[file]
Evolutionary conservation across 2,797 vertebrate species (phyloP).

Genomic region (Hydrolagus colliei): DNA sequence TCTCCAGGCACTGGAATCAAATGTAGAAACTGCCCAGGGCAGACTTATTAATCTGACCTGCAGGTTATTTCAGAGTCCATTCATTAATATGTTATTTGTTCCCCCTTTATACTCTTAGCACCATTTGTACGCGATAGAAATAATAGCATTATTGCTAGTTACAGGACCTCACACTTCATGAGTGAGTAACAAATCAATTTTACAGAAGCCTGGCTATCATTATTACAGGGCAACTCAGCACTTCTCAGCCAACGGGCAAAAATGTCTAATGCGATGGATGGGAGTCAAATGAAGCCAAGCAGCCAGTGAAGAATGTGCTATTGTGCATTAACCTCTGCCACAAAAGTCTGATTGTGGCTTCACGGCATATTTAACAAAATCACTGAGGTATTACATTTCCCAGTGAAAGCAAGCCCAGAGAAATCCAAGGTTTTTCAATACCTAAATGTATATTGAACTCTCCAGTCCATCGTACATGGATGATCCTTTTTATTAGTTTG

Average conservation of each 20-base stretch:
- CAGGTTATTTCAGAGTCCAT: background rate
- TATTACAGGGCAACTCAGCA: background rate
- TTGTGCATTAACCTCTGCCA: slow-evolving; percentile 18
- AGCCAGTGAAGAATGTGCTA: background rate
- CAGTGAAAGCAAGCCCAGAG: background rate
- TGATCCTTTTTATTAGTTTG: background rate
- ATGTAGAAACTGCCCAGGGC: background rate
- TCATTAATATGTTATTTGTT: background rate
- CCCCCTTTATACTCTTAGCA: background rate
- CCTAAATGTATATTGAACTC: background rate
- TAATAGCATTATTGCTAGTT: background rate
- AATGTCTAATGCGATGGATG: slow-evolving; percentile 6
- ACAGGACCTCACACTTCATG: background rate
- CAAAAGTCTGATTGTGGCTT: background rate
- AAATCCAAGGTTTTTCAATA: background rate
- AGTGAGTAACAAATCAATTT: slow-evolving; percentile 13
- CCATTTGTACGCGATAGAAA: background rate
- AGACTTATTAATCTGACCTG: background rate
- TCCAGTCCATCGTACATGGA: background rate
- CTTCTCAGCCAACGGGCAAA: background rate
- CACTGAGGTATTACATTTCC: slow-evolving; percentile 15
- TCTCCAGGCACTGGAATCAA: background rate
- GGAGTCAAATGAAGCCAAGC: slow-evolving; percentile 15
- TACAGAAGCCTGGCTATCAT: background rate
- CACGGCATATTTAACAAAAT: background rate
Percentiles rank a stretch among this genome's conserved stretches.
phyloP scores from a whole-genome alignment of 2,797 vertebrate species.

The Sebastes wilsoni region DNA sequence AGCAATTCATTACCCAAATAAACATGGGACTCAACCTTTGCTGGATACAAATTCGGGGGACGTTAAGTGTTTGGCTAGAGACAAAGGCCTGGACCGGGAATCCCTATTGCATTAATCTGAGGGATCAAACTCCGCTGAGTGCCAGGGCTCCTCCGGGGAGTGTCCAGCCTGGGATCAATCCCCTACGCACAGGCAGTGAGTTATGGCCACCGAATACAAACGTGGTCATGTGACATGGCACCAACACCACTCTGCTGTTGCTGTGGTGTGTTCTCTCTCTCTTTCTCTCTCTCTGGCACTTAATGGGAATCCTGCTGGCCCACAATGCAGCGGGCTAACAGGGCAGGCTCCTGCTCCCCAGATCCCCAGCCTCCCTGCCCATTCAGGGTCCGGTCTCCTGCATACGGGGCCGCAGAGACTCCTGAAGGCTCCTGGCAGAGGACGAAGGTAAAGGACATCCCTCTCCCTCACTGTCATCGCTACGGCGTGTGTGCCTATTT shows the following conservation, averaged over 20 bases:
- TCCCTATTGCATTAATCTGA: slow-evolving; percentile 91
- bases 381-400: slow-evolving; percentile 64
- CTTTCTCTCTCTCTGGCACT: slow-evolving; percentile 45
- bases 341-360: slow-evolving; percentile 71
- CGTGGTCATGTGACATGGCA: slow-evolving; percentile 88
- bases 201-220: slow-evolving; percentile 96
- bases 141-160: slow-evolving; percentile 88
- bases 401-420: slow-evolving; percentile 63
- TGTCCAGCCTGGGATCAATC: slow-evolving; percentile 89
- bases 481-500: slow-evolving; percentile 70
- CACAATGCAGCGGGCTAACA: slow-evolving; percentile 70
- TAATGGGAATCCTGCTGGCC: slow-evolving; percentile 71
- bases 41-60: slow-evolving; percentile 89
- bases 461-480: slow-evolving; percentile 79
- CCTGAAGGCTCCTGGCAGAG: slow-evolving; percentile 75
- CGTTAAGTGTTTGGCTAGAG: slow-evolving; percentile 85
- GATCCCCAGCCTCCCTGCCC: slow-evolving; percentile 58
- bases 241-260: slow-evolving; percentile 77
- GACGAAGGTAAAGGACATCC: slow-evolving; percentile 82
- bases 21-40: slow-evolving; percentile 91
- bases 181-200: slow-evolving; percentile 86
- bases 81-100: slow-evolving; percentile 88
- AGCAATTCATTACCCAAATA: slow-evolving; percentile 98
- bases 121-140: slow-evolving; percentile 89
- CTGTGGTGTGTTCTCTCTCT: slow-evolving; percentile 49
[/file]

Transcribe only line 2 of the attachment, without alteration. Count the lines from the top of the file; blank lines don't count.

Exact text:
Genomic region (Hydrolagus colliei): DNA sequence TCTCCAGGCACTGGAATCAAATGTAGAAACTGCCCAGGGCAGACTTATTAATCTGACCTGCAGGTTATTTCAGAGTCCATTCATTAATATGTTATTTGTTCCCCCTTTATACTCTTAGCACCATTTGTACGCGATAGAAATAATAGCATTATTGCTAGTTACAGGACCTCACACTTCATGAGTGAGTAACAAATCAATTTTACAGAAGCCTGGCTATCATTATTACAGGGCAACTCAGCACTTCTCAGCCAACGGGCAAAAATGTCTAATGCGATGGATGGGAGTCAAATGAAGCCAAGCAGCCAGTGAAGAATGTGCTATTGTGCATTAACCTCTGCCACAAAAGTCTGATTGTGGCTTCACGGCATATTTAACAAAATCACTGAGGTATTACATTTCCCAGTGAAAGCAAGCCCAGAGAAATCCAAGGTTTTTCAATACCTAAATGTATATTGAACTCTCCAGTCCATCGTACATGGATGATCCTTTTTATTAGTTTG